So how can we help our children to fight these natural instincts and wire their brains for brave, positive thinking instead of negative thinking?

 

The first thing to keep in mind is that it’s not as easy as just telling them to stop thinking negatively, or to just not think about the thing that’s bothering them at all.

If they’re worried about starting a new club at school, for example, telling them not to worry about it won’t help.

See our brains do this weird thing when we try not to think about something.  They sort of check in now and then, to make sure we’re not thinking about it.  Which means we think about it.

What we need to do instead is practice replacing any thoughts of worry or negativity with thoughts that are positive and brave.

The more we tell ourselves that we’re strong and capable and resilient, the more we’ll create and use the pathways in our brains for those kinds of thoughts.

Do it enough and those pathways will become the default for our brains.

 

For the child that’s worrying about the new club at school, sit with them and talk about what in particular it is that they’re concerned about.

If it’s that they won’t be able to do the new activity very well, remind them of all the times in the past they’ve worked hard to learn a new skill.  Encourage them to write down positive statements about themselves that relate to their worries.

This could be things like, “I work hard”, “I can learn to do hard things”, or “I keep on trying”.

A lot of this comes down to helping them switch to a growth mindset.

So you’re helping them replace thoughts of “I’ll never be able to do this”, with “I can learn to do this if I keep trying”.

Depending on how old your child is you can encourage them to write these kinds of positive things about themselves in a notebook everyday.

Or you can write a few key, positive mantras out and stick them up in their bedroom where they’ll see them everyday.

 

The key to this is repetition.

The more your child can think and say and write down these positive, brave thoughts about themselves and their ability to cope with whatever life has to throw at them, the more they’ll start to naturally think these thoughts.

And the more they think it, the more they’ll believe it.

Once they think they can handle something, and not only think it but know it in their mind to be true, then there’ll be no stopping them.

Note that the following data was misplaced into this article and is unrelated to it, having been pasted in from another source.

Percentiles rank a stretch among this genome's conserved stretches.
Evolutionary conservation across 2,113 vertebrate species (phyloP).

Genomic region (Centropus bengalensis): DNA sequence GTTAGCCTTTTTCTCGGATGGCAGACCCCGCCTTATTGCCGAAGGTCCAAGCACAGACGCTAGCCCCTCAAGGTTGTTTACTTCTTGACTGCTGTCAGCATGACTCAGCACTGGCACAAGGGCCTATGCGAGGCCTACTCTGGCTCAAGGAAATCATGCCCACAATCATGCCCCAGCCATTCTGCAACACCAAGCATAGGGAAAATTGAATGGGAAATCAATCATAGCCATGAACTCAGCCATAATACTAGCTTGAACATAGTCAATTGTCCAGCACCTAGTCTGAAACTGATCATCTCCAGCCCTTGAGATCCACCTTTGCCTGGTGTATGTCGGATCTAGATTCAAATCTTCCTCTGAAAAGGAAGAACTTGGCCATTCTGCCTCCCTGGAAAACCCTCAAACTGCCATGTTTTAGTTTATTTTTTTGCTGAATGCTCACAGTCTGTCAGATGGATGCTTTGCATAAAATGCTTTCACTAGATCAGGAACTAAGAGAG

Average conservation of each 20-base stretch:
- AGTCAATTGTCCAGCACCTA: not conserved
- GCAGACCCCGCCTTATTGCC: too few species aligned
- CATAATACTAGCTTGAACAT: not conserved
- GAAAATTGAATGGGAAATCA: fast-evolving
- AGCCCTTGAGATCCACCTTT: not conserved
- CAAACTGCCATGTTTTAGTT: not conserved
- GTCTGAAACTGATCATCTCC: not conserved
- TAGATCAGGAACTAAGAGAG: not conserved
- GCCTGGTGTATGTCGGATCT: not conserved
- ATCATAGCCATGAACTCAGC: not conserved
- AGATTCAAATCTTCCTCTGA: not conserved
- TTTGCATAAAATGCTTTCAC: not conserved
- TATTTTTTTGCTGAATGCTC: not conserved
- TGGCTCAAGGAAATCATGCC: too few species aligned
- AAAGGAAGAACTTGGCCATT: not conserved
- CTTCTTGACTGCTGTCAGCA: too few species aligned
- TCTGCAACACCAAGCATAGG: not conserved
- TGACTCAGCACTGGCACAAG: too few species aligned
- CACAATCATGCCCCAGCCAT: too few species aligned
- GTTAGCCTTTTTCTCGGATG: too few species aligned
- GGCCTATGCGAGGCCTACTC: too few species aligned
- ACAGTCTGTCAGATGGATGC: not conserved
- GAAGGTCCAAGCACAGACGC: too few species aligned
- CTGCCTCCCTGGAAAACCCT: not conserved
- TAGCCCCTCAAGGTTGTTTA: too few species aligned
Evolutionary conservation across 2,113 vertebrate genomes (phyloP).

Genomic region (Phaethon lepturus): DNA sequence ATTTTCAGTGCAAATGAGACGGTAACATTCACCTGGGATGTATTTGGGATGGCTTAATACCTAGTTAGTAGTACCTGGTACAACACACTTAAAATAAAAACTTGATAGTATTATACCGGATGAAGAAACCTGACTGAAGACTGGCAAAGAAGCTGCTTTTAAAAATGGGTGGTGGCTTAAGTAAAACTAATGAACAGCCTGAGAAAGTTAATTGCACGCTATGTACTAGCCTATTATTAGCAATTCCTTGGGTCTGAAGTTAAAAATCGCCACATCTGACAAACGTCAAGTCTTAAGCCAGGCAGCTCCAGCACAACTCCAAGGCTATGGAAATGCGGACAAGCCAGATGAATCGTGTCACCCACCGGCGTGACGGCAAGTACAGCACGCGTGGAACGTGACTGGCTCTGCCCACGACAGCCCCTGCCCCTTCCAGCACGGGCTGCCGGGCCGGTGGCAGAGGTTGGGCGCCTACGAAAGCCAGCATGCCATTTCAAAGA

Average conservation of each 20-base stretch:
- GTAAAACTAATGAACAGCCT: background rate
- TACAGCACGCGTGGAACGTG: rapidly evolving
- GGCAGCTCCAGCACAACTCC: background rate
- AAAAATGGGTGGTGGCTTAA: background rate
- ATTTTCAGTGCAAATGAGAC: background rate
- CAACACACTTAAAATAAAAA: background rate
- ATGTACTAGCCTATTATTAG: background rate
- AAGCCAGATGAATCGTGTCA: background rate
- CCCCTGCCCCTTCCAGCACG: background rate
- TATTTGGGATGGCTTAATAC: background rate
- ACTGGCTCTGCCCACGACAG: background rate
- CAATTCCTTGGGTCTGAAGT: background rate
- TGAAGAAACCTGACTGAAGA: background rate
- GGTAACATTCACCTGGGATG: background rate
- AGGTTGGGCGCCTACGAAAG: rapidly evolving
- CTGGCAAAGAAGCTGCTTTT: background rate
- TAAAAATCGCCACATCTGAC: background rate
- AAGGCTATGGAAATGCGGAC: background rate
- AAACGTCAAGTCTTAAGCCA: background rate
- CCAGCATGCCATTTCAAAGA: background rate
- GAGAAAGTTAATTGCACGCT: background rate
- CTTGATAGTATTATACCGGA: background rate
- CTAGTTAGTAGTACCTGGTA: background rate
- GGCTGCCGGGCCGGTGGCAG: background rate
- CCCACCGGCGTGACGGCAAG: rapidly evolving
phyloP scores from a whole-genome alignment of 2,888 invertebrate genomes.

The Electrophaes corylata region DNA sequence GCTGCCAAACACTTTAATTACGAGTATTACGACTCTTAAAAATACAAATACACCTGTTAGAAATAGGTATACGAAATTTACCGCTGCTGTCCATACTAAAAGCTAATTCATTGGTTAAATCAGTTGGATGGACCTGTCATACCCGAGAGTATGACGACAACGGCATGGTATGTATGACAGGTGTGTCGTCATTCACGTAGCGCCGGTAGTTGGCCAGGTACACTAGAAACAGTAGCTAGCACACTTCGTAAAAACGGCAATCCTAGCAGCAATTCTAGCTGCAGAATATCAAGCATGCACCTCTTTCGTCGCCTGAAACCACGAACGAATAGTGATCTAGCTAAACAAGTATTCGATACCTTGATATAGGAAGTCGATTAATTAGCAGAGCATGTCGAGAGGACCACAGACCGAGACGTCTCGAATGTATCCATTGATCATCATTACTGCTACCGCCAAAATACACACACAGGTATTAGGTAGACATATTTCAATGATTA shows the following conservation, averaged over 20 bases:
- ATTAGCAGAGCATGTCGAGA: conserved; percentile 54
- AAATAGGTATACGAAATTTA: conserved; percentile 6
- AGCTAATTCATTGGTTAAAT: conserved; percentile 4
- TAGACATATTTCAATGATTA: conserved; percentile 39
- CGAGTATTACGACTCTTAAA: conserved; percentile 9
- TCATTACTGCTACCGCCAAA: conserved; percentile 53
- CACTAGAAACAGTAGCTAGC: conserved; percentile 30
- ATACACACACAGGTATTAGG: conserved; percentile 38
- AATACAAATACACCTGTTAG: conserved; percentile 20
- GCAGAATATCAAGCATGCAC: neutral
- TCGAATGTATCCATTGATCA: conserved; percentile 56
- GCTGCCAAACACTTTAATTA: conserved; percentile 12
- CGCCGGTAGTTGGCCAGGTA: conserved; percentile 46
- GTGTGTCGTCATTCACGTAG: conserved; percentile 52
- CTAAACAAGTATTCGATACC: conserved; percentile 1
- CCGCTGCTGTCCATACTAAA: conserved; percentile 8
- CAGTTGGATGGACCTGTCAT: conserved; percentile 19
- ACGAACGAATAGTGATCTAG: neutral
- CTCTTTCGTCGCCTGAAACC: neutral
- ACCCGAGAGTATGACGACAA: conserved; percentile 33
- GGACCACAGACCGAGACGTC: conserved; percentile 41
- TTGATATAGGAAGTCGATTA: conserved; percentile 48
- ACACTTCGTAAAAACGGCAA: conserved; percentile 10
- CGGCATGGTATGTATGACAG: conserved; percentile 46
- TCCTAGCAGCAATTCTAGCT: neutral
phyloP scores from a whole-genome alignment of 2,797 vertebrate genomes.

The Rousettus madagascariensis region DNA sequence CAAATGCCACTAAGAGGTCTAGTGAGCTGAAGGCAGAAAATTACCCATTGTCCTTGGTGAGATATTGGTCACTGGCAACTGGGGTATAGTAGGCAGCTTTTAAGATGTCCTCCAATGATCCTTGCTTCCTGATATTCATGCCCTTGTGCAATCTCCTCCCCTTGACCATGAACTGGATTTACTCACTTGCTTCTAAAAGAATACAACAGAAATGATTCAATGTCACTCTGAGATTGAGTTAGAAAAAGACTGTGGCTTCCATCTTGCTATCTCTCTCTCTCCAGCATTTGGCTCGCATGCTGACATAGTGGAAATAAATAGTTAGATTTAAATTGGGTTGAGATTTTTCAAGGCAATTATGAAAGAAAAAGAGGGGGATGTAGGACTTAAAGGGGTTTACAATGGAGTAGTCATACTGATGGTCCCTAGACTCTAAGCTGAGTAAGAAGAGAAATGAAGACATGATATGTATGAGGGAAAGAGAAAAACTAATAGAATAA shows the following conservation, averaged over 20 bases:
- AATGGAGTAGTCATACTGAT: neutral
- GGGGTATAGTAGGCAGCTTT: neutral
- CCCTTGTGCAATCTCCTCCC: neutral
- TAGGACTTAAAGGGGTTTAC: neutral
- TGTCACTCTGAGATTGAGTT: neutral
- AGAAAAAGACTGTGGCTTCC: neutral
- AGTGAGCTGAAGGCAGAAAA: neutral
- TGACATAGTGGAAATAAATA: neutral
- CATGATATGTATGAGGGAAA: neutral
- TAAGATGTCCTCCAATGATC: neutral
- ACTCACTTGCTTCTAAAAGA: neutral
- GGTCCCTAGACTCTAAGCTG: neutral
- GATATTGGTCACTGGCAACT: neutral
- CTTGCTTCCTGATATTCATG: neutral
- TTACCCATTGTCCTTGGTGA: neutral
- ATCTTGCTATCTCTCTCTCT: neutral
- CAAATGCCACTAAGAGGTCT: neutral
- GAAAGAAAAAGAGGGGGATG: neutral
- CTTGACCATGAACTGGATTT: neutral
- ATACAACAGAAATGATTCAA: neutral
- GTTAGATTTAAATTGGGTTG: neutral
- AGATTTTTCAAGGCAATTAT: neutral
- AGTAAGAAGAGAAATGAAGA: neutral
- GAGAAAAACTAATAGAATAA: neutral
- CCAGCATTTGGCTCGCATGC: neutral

Help your anxious child uncertain times

How to help your anxious child in uncertain times

As a general rule I think it’s best to be open and honest with our children about life and the world around us.

The problem with this is that, during uncertain times like this, I have to admit that I don’t know all the answers.  That no one knows the answers.  I can’t tell my children when the parks and swimming pools will be open again.  I can’t reassure them that they’ll be back at school and hugging their friends by a set date.

For anxious children this level of uncertainty can be really hard to cope with.  It’s hard for all of us to deal with I think.

The main thing to remember, for me as a parent, is that we’ve never been in this situation before, so no one really knows how to handle it or what the best steps to take are.

We’re all just doing our best, trying to reassure our children as best we can while keeping them safe as best we can.

There are some things we can try along the way though, that might help our anxious children in these kinds of uncertain times.

 

Practice mindfulness together

Mindfulness is a great tool for people of all ages to help with anxiety.

It’s all about slowing down and paying close attention to the world around you and to how you’re feeling.

A great way to practice this with your child is to go on a mindful walk together.  This is actually something that Rhys was asked to do as part of his school work recently and it was such a lovely thing to do together.

When you go out on a walk, stop now and then and just be still and quiet.

Ask your child to pay attention to all their senses and notice the different things they can hear, smell and feel.   You can get them to sit and put their hands on the ground, or take their shoes and socks off and stand barefoot for a few minutes.

This is great for helping us feeling more grounded and connected with nature, which has a really calming affect on our bodies and minds.

 

Keep to a simple daily routine

All of our normal routines have been completely turned upside down since the schools closed and we all started working from home.

Some children will have adjusted to this really easily, but for anxious children it will be really unsettling.